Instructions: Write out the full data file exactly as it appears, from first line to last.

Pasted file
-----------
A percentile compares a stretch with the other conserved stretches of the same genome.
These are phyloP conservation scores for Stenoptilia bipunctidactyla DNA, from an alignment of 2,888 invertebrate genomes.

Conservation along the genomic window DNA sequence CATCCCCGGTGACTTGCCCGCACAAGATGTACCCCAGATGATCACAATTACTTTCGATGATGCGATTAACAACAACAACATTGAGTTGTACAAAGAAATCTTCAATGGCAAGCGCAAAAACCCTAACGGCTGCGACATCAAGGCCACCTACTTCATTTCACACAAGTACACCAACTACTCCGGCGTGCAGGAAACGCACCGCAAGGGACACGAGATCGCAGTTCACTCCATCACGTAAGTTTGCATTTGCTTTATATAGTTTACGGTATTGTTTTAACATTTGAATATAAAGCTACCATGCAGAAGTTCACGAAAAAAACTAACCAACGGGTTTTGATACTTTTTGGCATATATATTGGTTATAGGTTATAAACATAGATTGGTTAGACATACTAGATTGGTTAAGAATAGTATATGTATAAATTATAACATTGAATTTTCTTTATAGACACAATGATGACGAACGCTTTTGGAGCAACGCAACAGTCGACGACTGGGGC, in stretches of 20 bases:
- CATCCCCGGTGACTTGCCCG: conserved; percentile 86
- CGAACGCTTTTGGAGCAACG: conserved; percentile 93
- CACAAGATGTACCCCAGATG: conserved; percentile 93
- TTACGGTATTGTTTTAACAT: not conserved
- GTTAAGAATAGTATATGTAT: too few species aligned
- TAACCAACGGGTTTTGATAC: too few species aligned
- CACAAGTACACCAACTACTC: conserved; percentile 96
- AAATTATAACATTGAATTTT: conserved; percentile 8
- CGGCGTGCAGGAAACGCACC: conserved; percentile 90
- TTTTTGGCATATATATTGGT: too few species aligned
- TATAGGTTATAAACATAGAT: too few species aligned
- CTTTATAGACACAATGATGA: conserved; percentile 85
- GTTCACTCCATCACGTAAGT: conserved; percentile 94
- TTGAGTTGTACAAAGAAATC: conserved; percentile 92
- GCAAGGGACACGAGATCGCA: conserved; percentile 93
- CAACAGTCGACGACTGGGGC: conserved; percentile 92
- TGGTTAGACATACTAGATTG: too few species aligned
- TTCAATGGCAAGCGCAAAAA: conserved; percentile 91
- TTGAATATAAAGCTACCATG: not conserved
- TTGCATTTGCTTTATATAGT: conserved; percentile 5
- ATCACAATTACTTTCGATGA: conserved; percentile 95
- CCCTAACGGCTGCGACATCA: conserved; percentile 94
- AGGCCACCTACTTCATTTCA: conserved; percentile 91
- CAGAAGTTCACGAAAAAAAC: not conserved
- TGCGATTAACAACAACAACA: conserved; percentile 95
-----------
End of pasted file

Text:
A percentile compares a stretch with the other conserved stretches of the same genome.
These are phyloP conservation scores for Stenoptilia bipunctidactyla DNA, from an alignment of 2,888 invertebrate genomes.

Conservation along the genomic window DNA sequence CATCCCCGGTGACTTGCCCGCACAAGATGTACCCCAGATGATCACAATTACTTTCGATGATGCGATTAACAACAACAACATTGAGTTGTACAAAGAAATCTTCAATGGCAAGCGCAAAAACCCTAACGGCTGCGACATCAAGGCCACCTACTTCATTTCACACAAGTACACCAACTACTCCGGCGTGCAGGAAACGCACCGCAAGGGACACGAGATCGCAGTTCACTCCATCACGTAAGTTTGCATTTGCTTTATATAGTTTACGGTATTGTTTTAACATTTGAATATAAAGCTACCATGCAGAAGTTCACGAAAAAAACTAACCAACGGGTTTTGATACTTTTTGGCATATATATTGGTTATAGGTTATAAACATAGATTGGTTAGACATACTAGATTGGTTAAGAATAGTATATGTATAAATTATAACATTGAATTTTCTTTATAGACACAATGATGACGAACGCTTTTGGAGCAACGCAACAGTCGACGACTGGGGC, in stretches of 20 bases:
- CATCCCCGGTGACTTGCCCG: conserved; percentile 86
- CGAACGCTTTTGGAGCAACG: conserved; percentile 93
- CACAAGATGTACCCCAGATG: conserved; percentile 93
- TTACGGTATTGTTTTAACAT: not conserved
- GTTAAGAATAGTATATGTAT: too few species aligned
- TAACCAACGGGTTTTGATAC: too few species aligned
- CACAAGTACACCAACTACTC: conserved; percentile 96
- AAATTATAACATTGAATTTT: conserved; percentile 8
- CGGCGTGCAGGAAACGCACC: conserved; percentile 90
- TTTTTGGCATATATATTGGT: too few species aligned
- TATAGGTTATAAACATAGAT: too few species aligned
- CTTTATAGACACAATGATGA: conserved; percentile 85
- GTTCACTCCATCACGTAAGT: conserved; percentile 94
- TTGAGTTGTACAAAGAAATC: conserved; percentile 92
- GCAAGGGACACGAGATCGCA: conserved; percentile 93
- CAACAGTCGACGACTGGGGC: conserved; percentile 92
- TGGTTAGACATACTAGATTG: too few species aligned
- TTCAATGGCAAGCGCAAAAA: conserved; percentile 91
- TTGAATATAAAGCTACCATG: not conserved
- TTGCATTTGCTTTATATAGT: conserved; percentile 5
- ATCACAATTACTTTCGATGA: conserved; percentile 95
- CCCTAACGGCTGCGACATCA: conserved; percentile 94
- AGGCCACCTACTTCATTTCA: conserved; percentile 91
- CAGAAGTTCACGAAAAAAAC: not conserved
- TGCGATTAACAACAACAACA: conserved; percentile 95